Threaten to go to a competitor. "XYZ Satellite is offering a year of HBO for free. I'm thinking of switching." Cable companies are terrified that customers will defect to satellite counterparts. Capitalize on that by mentioning a specific deal.  

Force them to do better by you. "Can you match what XYZ is offering?" If your provider can't give you what you want, ask what it can give you, whether that's another cable box or premium channels like HBO and Showtime.  

4. Get big company perks There may be perks you're overlooking, says Mark Schmit of the Society for Human Resource Management. "Often companies don't advertise the full range of benefits bundled by third-party administrators, such as employee-assistance programs."   Ask HR if you get these or other extras:

Help kicking the habit. Seven in 10 employers provide wellness benefits, the International Foundation of Employee Benefit Plans reports. Among the more common offerings: smoking-cessation, nutritional counseling, and weight-loss programs.  

Financial planning. More than 90% of large companies offer employees some type of investment education, reports Hewitt Associates. That may range from hosting seminars to providing one-on-one phone counseling with a financial adviser.

Tickets to attractions.
Before buying tickets to a show or museum, see if your company will pay your way. Many corporations donate to cultural institutions and get admission for employees in return. Remember that when visiting other cities where the firm has offices.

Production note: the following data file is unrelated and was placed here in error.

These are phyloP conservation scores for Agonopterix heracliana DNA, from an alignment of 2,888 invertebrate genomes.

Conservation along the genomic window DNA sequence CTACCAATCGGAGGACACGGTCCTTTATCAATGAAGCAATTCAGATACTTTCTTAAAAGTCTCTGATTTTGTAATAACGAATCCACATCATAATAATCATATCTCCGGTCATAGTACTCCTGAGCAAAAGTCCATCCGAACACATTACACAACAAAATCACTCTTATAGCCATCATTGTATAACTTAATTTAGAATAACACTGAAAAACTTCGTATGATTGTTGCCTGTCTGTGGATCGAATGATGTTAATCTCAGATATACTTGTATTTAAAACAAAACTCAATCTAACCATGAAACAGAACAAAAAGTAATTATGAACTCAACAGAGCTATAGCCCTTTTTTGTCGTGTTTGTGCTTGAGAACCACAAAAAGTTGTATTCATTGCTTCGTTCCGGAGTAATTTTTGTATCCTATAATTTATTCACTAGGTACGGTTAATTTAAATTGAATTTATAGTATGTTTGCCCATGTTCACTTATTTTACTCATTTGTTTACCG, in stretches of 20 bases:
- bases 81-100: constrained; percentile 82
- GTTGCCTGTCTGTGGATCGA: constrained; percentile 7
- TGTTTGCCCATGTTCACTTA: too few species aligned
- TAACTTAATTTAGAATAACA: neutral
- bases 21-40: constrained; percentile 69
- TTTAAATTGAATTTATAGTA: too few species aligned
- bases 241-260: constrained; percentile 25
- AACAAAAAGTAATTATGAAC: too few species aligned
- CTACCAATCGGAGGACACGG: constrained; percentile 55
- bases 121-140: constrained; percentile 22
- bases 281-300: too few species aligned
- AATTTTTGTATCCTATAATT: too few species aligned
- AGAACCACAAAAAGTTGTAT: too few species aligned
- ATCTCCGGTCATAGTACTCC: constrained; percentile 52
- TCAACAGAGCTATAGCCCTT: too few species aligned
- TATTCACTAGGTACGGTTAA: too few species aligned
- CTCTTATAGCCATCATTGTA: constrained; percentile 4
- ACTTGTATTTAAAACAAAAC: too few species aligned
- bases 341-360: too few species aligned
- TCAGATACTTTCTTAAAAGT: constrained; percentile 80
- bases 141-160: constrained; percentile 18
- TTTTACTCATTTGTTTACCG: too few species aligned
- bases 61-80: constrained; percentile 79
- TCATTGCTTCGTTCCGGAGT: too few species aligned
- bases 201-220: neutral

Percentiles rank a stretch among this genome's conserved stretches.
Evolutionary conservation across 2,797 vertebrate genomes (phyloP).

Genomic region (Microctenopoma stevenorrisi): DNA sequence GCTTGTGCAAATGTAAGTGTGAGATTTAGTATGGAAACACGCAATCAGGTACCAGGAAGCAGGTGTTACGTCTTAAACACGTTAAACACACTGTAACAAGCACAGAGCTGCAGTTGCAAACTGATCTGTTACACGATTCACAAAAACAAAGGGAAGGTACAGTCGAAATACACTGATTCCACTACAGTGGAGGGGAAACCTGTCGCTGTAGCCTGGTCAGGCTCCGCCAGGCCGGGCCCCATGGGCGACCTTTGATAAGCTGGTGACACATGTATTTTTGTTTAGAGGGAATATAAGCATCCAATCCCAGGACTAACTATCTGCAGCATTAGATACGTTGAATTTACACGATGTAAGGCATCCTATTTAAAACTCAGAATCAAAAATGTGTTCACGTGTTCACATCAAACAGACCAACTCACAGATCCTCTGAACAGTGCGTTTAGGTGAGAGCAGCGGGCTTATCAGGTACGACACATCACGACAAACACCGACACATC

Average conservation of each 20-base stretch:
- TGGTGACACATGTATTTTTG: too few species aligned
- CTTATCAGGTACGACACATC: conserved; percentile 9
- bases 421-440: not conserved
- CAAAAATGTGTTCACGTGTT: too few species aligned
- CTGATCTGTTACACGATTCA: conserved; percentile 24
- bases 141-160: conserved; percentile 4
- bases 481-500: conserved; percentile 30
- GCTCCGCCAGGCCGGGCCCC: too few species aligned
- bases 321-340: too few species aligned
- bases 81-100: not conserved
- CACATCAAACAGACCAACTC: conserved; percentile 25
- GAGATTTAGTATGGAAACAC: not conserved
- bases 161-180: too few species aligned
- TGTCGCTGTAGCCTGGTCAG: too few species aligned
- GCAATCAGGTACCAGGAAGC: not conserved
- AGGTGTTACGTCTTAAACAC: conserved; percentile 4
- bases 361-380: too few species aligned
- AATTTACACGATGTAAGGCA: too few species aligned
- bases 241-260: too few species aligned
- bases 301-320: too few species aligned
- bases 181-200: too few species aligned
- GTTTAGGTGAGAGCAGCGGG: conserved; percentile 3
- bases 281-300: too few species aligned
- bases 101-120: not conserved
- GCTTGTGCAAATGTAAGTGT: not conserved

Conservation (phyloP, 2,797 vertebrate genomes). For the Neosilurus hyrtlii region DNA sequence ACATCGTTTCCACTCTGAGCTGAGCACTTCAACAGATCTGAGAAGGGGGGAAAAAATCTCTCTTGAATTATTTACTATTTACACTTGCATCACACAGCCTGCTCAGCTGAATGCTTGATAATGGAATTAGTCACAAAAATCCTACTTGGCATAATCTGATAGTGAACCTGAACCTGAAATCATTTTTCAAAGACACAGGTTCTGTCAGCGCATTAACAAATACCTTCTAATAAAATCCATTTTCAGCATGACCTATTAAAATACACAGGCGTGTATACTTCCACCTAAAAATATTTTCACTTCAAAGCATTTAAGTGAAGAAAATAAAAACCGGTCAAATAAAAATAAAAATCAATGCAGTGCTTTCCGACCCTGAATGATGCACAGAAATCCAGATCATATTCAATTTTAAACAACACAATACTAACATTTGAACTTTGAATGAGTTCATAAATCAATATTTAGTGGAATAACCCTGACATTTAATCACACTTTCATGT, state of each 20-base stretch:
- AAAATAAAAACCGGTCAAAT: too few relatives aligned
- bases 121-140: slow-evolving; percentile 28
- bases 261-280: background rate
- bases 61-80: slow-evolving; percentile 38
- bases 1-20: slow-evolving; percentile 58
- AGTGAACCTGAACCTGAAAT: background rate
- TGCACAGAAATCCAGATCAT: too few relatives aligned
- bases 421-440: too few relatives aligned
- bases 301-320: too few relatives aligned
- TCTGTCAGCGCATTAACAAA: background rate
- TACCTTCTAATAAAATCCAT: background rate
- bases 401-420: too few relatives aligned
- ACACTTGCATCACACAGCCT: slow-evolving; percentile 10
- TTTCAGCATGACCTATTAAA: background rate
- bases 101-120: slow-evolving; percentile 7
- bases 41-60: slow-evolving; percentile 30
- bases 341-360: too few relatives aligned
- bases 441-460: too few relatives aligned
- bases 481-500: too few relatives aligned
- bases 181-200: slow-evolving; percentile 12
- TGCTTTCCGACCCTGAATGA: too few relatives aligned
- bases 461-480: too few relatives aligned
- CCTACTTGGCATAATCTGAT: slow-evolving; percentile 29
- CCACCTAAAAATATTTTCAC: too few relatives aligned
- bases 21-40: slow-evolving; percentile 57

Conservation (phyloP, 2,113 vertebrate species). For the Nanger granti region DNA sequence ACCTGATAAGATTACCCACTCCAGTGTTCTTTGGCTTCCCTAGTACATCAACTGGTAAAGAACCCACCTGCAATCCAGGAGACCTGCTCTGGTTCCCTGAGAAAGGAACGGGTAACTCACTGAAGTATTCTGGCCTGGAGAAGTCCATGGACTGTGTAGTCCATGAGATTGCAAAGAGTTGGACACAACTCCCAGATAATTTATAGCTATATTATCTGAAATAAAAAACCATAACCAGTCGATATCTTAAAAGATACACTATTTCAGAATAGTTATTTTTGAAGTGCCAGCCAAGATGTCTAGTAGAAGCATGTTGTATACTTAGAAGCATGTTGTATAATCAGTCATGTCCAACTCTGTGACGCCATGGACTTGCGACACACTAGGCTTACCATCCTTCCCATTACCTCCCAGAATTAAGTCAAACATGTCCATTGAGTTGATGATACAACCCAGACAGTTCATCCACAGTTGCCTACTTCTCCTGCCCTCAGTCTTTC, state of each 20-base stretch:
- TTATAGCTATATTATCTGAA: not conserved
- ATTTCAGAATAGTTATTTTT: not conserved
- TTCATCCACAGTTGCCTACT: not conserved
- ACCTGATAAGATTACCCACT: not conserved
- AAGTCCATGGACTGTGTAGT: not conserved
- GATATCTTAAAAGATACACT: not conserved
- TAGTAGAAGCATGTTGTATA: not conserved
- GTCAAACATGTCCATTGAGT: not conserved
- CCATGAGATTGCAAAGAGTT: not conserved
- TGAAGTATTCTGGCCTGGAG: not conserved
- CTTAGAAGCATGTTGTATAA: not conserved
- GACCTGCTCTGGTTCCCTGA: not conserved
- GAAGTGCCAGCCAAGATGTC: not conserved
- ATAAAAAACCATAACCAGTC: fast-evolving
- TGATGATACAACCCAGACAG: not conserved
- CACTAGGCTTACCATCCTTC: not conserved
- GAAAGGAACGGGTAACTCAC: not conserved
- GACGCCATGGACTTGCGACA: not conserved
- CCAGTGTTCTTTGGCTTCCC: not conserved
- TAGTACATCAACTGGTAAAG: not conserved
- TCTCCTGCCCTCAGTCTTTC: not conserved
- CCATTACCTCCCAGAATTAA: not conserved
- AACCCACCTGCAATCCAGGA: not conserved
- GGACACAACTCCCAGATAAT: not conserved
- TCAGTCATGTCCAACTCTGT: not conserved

Backup child or elder care. Your company may provide benefits to help care for your child or elderly parent when normal care falls through. Pricewaterhouse-Coopers gives workers $1,000 for emergency care, for example; Ernst & Young offers backup options for those in a pinch.  

5. Take advantage of military benefits "It's hard to say something is free when you've given your service for it," says Katie Savant of the National Military Family Association.   A few earned benefits you might not be aware of:

Private college tuition for kids. The GI Bill generally doesn't fully pay for private college tuition -- the max is $18,078 per academic year for post-9/11 vets -- but through Yellow Ribbon programs, some schools cover the gap. These benefits, like those of the GI Bill, can be passed to spouses and kids. Find info at  

Mental health services. The Department of Veterans Affairs offers vets access to counselors via videoconferencing through its Telemental Health Program (go to for details). Friends and family of soldiers and vets can also get phone help through the VA's new Coaching Into Care program.